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Chronobiol Int. 2018 Apr;35(4):499-510. doi: 10.1080/07420528.2017.1415922. Epub 2017 Dec 22.

Impact of heart-specific disruption of the circadian clock on systemic glucose metabolism in mice.

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a Department of Physiology , Wakayama Medical University , Wakayama , Japan.
d Graduate School of Health and Sports Science , Juntendo University , Chiba , Japan.
e Department of Biology, Faculty of Science , Ochanomizu University , Tokyo , Japan.
c Radioisotope Laboratory Center , Wakayama Medical University , Wakayama , Japan.
b Department of Pathology , Wakayama Medical University , Wakayama , Japan.


The daily rhythm of glucose metabolism is governed by the circadian clock, which consists of cell-autonomous clock machineries residing in nearly every tissue in the body. Disruption of these clock machineries either environmentally or genetically induces the dysregulation of glucose metabolism. Although the roles of clock machineries in the regulation of glucose metabolism have been uncovered in major metabolic tissues, such as the pancreas, liver, and skeletal muscle, it remains unknown whether clock function in non-major metabolic tissues also affects systemic glucose metabolism. Here, we tested the hypothesis that disruption of the clock machinery in the heart might also affect systemic glucose metabolism, because heart function is known to be associated with glucose tolerance. We examined glucose and insulin tolerance as well as heart phenotypes in mice with heart-specific deletion of Bmal1, a core clock gene. Bmal1 deletion in the heart not only decreased heart function but also led to systemic insulin resistance. Moreover, hyperglycemia was induced with age. Furthermore, heart-specific Bmal1-deficient mice exhibited decreased insulin-induced phosphorylation of Akt in the liver, thus indicating that Bmal1 deletion in the heart causes hepatic insulin resistance. Our findings revealed an unexpected effect of the function of clock machinery in a non-major metabolic tissue, the heart, on systemic glucose metabolism in mammals.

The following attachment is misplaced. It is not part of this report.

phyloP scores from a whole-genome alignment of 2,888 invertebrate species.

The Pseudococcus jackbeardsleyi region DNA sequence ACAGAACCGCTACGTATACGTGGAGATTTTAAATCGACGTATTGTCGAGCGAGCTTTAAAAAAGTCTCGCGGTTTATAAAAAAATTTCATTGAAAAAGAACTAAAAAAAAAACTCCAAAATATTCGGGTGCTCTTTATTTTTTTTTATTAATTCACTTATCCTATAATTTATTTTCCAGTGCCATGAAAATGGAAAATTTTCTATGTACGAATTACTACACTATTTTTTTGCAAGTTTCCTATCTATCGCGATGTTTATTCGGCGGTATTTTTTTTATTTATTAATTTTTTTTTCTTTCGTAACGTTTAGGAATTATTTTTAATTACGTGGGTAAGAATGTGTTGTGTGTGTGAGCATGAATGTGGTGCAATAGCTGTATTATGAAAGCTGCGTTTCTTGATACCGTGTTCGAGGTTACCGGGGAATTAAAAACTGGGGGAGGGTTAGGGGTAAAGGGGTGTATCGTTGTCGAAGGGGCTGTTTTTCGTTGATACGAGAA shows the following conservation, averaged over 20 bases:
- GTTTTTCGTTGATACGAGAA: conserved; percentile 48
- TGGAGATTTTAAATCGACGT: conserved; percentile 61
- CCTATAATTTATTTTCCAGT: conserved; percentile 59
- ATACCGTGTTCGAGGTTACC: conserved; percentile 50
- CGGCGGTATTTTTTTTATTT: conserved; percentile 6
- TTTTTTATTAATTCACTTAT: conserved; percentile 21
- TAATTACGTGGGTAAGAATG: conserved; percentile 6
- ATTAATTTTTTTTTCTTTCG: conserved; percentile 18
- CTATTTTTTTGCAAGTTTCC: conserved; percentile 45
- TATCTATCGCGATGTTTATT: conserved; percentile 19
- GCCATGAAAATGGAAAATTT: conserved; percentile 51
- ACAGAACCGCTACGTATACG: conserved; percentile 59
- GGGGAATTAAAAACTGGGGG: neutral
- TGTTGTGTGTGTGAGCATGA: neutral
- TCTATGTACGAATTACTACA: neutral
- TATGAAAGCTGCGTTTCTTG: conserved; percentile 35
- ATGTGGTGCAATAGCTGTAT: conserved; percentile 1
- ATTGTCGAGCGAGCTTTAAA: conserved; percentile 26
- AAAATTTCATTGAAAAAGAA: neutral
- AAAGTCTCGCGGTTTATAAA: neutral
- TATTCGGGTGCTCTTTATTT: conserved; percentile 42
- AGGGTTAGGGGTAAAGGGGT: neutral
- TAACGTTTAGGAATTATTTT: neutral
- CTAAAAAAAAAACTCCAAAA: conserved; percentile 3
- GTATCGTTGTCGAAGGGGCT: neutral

Circadian clock; glucose metabolism; heart; liver

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